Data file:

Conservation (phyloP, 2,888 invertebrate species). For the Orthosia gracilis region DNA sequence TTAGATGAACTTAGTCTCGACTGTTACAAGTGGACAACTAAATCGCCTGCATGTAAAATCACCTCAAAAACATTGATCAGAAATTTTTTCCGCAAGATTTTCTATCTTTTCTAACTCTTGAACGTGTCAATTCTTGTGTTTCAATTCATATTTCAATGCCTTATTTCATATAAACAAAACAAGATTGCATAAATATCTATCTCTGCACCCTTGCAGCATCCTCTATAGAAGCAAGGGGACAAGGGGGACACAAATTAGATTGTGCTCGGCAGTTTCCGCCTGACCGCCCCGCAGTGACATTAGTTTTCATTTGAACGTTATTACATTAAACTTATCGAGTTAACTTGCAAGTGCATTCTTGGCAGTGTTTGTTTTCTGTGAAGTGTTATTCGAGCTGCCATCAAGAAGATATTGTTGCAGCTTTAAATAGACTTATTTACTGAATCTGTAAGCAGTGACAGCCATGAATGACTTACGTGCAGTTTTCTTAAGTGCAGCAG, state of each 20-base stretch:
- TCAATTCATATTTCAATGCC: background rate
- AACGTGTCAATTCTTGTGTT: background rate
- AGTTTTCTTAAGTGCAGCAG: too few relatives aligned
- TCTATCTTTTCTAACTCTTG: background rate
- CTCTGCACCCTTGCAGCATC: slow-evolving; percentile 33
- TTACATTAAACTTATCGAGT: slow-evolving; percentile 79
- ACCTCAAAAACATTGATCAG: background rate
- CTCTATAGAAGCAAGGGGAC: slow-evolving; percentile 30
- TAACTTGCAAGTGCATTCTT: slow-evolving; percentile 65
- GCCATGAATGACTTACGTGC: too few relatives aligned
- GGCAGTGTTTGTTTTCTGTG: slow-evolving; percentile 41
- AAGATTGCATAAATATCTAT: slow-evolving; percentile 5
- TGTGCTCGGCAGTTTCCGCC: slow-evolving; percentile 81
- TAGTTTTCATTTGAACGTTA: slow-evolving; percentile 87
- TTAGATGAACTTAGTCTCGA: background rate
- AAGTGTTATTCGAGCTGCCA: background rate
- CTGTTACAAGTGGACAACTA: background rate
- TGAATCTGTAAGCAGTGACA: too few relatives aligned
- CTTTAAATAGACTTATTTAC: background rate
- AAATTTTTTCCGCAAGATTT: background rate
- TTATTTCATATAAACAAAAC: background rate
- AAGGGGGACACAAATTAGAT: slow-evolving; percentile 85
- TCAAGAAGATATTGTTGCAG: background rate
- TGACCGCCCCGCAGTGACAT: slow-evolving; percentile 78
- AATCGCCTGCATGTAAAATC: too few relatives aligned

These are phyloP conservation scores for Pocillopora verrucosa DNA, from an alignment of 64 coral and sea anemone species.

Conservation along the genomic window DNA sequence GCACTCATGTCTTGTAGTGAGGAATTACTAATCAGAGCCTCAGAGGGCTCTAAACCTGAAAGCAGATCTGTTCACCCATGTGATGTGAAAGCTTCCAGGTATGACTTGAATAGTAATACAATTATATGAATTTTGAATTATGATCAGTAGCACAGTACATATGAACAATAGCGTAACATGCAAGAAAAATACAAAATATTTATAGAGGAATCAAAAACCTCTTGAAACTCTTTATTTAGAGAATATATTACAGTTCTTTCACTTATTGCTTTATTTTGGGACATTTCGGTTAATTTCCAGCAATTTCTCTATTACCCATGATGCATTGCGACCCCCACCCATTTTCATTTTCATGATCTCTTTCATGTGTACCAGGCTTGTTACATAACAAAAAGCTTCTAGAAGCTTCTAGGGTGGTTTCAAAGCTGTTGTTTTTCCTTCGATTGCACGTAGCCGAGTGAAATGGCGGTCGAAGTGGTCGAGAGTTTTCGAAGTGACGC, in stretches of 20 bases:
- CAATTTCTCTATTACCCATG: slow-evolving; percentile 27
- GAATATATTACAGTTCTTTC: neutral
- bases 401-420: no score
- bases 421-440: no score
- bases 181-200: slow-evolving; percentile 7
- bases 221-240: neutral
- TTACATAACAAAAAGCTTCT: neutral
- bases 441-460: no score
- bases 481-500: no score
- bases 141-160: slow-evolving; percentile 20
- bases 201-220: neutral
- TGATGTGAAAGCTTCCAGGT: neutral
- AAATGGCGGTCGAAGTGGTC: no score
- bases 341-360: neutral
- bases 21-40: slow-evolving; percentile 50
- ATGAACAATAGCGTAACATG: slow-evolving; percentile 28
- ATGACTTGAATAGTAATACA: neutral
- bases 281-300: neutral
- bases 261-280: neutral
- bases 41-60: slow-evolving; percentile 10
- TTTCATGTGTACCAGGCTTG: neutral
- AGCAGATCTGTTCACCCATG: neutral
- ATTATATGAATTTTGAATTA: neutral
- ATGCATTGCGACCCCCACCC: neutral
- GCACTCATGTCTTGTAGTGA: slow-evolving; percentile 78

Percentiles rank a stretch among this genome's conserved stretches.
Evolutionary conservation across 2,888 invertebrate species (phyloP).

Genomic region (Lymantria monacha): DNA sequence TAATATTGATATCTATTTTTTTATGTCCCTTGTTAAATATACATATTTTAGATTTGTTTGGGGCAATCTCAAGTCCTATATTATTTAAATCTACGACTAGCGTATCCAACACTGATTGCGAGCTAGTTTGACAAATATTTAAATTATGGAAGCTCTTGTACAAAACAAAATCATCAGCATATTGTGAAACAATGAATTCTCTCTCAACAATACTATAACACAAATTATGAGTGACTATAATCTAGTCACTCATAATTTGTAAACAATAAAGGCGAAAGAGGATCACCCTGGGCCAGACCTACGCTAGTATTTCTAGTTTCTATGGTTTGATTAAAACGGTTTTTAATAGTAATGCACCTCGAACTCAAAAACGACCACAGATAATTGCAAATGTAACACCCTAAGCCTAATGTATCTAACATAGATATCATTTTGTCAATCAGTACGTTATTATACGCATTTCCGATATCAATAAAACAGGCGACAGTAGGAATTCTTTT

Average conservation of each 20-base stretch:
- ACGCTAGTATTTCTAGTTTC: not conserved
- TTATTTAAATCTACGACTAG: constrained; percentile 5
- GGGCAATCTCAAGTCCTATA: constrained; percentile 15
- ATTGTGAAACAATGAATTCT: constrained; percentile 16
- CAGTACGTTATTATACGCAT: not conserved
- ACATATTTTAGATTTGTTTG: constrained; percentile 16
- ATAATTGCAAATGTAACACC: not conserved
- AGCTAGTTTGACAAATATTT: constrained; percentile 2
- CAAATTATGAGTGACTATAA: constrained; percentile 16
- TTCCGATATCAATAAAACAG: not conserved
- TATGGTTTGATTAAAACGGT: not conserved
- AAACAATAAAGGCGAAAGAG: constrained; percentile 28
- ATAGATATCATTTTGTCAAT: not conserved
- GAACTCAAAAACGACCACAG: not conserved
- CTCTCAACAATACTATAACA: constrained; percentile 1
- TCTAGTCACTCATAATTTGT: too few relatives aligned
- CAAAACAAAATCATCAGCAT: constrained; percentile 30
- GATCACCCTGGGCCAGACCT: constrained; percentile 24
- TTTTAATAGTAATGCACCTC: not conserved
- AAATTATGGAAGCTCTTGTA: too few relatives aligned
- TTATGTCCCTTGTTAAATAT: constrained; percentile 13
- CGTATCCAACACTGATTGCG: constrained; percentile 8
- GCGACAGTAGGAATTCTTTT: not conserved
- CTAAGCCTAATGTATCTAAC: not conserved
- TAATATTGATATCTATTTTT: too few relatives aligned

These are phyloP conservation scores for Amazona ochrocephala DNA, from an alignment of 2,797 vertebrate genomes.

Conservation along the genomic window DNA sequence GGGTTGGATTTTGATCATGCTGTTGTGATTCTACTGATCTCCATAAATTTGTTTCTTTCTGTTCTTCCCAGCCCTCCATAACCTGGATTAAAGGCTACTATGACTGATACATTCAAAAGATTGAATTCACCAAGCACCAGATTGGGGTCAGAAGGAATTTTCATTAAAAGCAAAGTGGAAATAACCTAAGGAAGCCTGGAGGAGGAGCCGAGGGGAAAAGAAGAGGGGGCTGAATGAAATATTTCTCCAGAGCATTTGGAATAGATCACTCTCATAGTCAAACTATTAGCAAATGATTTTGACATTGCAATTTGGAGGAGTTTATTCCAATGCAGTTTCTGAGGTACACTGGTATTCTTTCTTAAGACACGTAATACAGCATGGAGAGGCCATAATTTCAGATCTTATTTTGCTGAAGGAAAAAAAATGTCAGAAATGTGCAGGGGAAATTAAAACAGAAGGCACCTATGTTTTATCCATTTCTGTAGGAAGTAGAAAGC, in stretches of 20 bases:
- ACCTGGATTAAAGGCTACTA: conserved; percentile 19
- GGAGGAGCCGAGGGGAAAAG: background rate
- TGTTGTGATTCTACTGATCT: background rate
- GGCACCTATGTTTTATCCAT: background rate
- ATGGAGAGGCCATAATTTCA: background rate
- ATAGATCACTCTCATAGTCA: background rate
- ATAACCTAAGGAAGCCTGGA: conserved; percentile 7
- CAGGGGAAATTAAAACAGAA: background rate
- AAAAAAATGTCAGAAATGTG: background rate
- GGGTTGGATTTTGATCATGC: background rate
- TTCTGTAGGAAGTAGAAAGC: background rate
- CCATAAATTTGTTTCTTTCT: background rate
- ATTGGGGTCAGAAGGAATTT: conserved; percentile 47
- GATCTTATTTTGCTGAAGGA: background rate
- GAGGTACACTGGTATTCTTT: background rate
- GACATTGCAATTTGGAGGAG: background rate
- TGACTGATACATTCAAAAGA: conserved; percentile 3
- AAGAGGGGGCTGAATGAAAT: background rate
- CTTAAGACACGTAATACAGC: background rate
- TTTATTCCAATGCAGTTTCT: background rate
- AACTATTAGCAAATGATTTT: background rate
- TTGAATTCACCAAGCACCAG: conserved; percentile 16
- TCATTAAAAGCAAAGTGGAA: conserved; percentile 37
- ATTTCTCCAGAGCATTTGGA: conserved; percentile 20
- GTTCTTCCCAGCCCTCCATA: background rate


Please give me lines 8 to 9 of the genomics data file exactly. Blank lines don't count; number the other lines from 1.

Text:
- ACCTCAAAAACATTGATCAG: background rate
- CTCTATAGAAGCAAGGGGAC: slow-evolving; percentile 30